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Feb 19, 2019

Business Continuity and Disaster Recovery Basics: Making a Plan

Paul Painter, Director, Solutions Engineering

A friend of mine lives on a high prairie ranch surrounded with highly flammable Gambel oak.

Besides trimming the brush to create a defensive perimeter around his house, he has a bag prepared with important, difficult-to-reproduce documents, such as birth certificates and passports. In the event of a wildfire, his plan is to grab the bag, cell phone, backup drive for the computer and evacuate in his car. He’s willing to let everything else be “toast,” becoming part of his claim to the insurance company.

It’s impossible to clear all valuable items from his home, so he has selectively planned to save what is the most important. Whether we’re talking about your personal belongings or your enterprise’s most valuable assets, having a plan like this is the first critical step toward an effective disaster recovery posture.

Disaster Recovery Planning: Determining What’s Essential

A big part of business continuity and disaster recovery planning is just deciding what to recover. Certainly, it’s “simpler” to just plan to recover all operations for all applications, regardless of any individual application’s level of importance to business continuity. But providing resources—financial or otherwise—to recover everything is not feasible for every organization, nor is it necessarily a wise use of limited time, money and staff.

Some compliance standards may dictate what must be protected and may be audited to prove that data is protected. This can make it easy to determine what to protect, since in many ways, compliance regulations already decide for you.

Most businesses, however, just need to restore operations in order to remain viable after a disaster. In this way, what’s saved is usually just a raw factor of what makes the company money. Let’s walk through a couple of hypothetical examples.

Business Continuity Case No. 1

A COO originally placed priority on preserving his organization’s accounting systems; he wanted to ensure that his business was still able to bill for services even after a disaster.

However, he rethought his strategy to focus on revenue-generating systems: He opted to replicate operational systems that supported customers—the systems that actually contributed to his company’s bottom line. Accounting systems were still next up on the list of priorities, but the COO opted to use cloud backups, with a plan to rebuild systems within a month of disaster—quick enough to make the next invoicing period.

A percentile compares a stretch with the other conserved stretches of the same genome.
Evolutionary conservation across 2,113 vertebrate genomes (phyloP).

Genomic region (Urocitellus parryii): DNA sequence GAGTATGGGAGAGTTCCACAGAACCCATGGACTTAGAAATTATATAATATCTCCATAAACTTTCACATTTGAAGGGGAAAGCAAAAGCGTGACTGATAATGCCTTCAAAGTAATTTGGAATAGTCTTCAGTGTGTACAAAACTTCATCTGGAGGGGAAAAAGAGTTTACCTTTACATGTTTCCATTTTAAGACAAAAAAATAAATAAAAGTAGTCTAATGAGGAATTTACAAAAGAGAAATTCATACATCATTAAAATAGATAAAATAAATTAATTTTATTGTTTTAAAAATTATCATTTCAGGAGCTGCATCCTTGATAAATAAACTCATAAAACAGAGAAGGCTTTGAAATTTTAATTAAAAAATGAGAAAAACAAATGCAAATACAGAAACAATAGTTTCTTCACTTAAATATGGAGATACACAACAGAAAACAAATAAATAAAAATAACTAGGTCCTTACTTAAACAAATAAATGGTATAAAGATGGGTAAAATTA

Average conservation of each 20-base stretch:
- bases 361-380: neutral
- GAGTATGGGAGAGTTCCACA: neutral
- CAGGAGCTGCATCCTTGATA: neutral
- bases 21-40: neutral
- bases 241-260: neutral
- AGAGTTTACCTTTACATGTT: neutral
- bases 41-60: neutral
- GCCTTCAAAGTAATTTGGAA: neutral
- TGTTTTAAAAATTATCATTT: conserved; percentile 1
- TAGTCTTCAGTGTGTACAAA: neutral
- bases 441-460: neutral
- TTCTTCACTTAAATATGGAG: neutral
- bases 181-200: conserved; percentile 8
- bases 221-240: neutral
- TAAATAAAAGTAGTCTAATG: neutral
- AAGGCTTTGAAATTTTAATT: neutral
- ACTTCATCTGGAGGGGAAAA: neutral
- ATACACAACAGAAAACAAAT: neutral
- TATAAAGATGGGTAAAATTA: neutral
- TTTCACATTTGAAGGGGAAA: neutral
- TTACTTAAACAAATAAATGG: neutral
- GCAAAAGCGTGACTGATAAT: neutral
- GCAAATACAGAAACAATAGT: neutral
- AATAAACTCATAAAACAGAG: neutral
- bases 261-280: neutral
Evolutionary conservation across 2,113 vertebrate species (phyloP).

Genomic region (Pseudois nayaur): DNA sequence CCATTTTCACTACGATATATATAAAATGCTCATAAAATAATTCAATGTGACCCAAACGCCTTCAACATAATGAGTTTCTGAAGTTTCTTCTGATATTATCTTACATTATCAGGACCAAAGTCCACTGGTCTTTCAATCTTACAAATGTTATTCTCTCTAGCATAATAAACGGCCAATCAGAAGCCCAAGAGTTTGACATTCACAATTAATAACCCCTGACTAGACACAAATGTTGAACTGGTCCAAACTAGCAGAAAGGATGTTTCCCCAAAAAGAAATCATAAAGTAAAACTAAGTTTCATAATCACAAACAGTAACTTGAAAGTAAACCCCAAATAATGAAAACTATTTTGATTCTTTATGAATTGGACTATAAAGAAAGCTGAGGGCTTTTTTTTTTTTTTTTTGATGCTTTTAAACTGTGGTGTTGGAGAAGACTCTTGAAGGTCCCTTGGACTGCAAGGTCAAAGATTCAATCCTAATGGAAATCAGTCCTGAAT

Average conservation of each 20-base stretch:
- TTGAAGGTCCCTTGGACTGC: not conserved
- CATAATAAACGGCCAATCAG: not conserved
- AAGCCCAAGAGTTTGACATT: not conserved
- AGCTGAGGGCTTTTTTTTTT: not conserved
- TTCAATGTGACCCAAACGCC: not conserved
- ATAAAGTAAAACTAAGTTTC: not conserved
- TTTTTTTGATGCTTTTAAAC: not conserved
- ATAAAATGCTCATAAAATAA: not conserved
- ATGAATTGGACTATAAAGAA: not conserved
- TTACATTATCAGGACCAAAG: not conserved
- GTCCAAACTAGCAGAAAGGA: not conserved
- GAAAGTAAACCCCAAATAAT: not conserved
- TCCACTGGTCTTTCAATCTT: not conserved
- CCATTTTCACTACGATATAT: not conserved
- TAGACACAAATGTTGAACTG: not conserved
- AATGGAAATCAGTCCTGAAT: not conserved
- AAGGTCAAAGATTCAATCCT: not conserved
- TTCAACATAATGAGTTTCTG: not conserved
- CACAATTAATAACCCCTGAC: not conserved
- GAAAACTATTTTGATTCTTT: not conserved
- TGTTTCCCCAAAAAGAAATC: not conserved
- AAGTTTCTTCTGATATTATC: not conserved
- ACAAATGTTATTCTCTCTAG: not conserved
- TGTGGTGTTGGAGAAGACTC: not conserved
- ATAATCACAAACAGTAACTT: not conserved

In other words, he prioritized making money with the next priority awarded to billing systems, while still protecting the critical data in those systems.

Business Continuity Case No. 2

An organization’s human resource records were preserved in offsite cloud backups, but it didn’t have a concrete plan for restoring them after a disaster event. At the time, HR systems were still run on local servers. (But most HR support systems have gone to hosted applications now, so this was less of an issue.)

A disaster-recovery-as-a-solution (DRaaS) service would quickly solve the issues, regardless, providing straightforward redundancy for critical systems.

Related to HR were the servers that fed training content to employees, which were relegated to the “toast” category. This doesn’t mean you lose them forever though: Using a service like cloud backups will preserve the training data until a plan can be formulated to restore the servers.

But the important part of the decision-making process is determining what needs to be online right away and what can be restored at a later time. I always ask prospective customers about their priorities.

As a third party, it’s useful to try to understand the decision-making process and whether there might be biases or gaps. But there should always be internal stakeholders asking the same questions—before disaster strikes.

Recovery operations can be chaotic enough without having to triage applications’ importance on the fly. Having a prioritized list of applications ready to go is invaluable.

How Should I Use Risk Impact Analysis to Make the Most of Limited Resources?

Beyond the monetary expense of determining what to save is the effort and manpower expense. As poet Robert Burns wrote in 1786, the “best laid plans of mice and men often go astray.”

Still, it’s best to plan out as much as possible and triage applications ahead of a disaster. This way, your IT staff already know where to spend effort and what to put on the back burner when disaster strikes.

A risk impact analysis helps you think through the probability of disaster and how much any given event would impact your business, allowing you to find a balance between your tolerance for risk with what is actually likely to happen.

For example, a server being corrupted during patch operations is high-probability but might only have a medium impact on customers, unless it’s an extended outage. On the other hand, the probability of a long-duration regional power outage affecting the entire eastern interconnection grid is far less likely but would have an enormous impact.

Risk impact analyses usually include:

  • potential threats
  • probability of threat occurring
  • human impact
  • property impact
  • business impact

The spreadsheet used for a risk assessment can be made more elaborate by adding up the impact scores (1-3) and then multiplying by probability (1-3) to produce an overall score (here, the max score is 27). See below for an example of a fictitious firm located in St. Louis, Missouri:

Threat Probability Human Impact Property Impact Business Impact Total Score
Key server failure 3 1 1 3 15
Hurricane striking St. Louis 1 3 3 3 9
Earthquake striking St. Louis 3 3 3 3 27
Loss of manufacturing space to fire 2 3 3 3 18

 

In the above example, a key server failure is something nearly guaranteed to happen and would have an absolute impact to the business. A hurricane striking St Louis is highly unlikely and garners a low overall score.